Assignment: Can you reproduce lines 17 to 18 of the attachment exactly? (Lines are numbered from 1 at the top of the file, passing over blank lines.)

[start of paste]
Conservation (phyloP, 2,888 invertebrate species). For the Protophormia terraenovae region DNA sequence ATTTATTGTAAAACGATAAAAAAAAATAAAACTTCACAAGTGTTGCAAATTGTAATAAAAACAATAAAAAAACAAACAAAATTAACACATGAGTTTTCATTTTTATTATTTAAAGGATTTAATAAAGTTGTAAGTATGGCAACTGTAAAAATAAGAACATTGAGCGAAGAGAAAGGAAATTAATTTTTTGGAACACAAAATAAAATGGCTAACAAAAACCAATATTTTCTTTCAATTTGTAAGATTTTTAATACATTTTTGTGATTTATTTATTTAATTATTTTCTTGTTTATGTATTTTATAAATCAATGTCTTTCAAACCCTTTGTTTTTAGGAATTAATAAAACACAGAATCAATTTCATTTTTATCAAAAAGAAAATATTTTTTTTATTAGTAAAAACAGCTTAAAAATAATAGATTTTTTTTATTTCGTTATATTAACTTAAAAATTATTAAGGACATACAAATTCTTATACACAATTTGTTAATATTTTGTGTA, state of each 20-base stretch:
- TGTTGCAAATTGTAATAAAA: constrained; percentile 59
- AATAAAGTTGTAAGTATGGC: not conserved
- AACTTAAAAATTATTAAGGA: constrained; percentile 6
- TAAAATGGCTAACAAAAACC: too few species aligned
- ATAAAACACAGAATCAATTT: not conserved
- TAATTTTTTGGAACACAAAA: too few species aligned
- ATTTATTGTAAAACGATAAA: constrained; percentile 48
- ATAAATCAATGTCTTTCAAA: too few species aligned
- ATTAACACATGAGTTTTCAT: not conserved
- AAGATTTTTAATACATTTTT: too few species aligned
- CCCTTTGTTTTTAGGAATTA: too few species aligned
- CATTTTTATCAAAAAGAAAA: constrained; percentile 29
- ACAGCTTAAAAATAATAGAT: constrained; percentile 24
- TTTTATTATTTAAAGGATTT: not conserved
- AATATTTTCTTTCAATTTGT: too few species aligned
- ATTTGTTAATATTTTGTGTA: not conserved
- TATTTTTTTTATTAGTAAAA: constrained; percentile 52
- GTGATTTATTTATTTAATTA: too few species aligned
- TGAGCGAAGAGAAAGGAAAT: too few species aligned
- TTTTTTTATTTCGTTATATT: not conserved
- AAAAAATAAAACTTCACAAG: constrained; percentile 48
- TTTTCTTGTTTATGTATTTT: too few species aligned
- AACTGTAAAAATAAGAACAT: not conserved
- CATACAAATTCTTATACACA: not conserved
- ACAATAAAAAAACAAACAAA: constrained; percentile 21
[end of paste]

- ATTTGTTAATATTTTGTGTA: not conserved
- TATTTTTTTTATTAGTAAAA: constrained; percentile 52